Can exercise help with ADHD?

Can exercise help with ADHD?

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It’s common knowledge that exercise is important to the mind and body in myriad different ways, and one of its emerging roles is in the treatment of attention deficit hyperactivity disorder.
Tidelands Health sports medicine physician Dr. Darwin McKnight, a Cleveland Clinic-trained physician who has conducted extensive research into the topic, says randomized controlled trials and observational studies have demonstrated that exercise can help relieve at least some symptoms of ADHD.
Although physical activity may not replace traditional medications for the condition, it can serve as a useful complement that can help improve attention and mood, he says.

How it helps

So how does exercise help with ADHD? The answer is in how exercise influences brain chemicals, says Dr. McKnight, who practices at Tidelands Health Orthopedics at The Market Common.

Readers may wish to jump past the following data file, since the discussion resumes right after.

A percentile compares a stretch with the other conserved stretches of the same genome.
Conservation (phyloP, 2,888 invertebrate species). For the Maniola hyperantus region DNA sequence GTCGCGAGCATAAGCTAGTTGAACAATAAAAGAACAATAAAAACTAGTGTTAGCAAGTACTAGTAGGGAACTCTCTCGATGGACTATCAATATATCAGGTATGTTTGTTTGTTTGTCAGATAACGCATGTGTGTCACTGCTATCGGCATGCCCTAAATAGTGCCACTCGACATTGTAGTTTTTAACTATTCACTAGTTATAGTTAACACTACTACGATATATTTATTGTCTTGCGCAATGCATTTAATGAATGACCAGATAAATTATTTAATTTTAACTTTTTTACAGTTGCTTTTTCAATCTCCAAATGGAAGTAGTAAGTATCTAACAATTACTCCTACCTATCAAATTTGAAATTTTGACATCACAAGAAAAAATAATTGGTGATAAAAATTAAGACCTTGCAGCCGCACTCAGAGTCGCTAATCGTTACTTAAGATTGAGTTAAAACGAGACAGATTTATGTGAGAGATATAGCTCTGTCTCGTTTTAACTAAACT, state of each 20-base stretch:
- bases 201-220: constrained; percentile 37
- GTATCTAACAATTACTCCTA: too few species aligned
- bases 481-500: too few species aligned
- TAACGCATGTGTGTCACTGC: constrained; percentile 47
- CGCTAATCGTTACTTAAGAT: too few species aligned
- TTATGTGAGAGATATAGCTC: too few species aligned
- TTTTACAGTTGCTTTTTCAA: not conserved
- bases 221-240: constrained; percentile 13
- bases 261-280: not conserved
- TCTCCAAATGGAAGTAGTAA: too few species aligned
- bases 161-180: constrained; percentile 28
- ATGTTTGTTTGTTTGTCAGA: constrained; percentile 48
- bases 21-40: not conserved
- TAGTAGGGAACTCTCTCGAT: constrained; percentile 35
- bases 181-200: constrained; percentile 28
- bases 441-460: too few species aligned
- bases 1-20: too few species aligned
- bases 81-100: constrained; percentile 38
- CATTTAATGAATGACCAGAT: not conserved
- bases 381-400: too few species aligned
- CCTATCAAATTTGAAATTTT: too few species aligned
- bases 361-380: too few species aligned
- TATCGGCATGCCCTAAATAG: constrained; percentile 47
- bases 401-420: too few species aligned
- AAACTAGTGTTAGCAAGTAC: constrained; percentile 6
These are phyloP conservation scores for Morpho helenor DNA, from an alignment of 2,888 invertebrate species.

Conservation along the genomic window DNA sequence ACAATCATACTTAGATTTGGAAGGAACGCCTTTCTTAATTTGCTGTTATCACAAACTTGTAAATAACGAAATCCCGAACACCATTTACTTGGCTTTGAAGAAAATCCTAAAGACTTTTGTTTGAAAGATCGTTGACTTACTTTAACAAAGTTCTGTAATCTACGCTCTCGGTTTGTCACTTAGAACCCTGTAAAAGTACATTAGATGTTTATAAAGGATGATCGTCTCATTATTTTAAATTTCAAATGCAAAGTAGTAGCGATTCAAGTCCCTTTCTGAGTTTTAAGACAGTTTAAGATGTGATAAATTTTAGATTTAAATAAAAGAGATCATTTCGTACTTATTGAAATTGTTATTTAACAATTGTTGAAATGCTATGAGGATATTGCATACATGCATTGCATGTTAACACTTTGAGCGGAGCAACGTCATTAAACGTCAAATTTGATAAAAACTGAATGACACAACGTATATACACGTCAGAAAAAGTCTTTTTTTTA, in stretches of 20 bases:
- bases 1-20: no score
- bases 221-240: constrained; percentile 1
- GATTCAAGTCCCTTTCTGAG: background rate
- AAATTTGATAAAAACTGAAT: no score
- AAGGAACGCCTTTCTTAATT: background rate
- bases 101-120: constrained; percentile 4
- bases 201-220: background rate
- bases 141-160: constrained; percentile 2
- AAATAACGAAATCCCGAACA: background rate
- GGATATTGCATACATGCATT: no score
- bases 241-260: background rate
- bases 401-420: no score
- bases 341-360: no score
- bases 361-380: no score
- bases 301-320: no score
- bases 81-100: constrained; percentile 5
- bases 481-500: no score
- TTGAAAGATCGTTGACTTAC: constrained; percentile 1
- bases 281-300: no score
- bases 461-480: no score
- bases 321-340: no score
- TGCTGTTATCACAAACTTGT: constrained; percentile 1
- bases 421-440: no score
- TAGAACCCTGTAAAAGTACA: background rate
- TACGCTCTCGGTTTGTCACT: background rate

“Physical activity increases dopamine, norepinephrine and serotonin levels in the brain,” says Dr. McKnight. “These chemicals impact the brain’s ability to focus and pay attention, which can be difficult for people with ADHD.”
He says there is little reason not to try exercising to see if it helps with the symptoms of ADHD, though it’s best to check with a qualified care provider first to ensure exercise is safe.

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Even if people don’t have ADHD, it’s still important to be active, he says.
Not only can exercise reduce the risk of cardiovascular disease, obesity, diabetes and other conditions, it can improve your mood and help you feel better about life.
“You don’t need to be a marathon runner or hardcore athlete to experience the benefits of exercise,” he says. “Regular 30-minute walks can help immensely.
“If you have children, help your kids find activities they enjoy, which will help them stick with it and can set the stage for a lifetime of healthy activity.”

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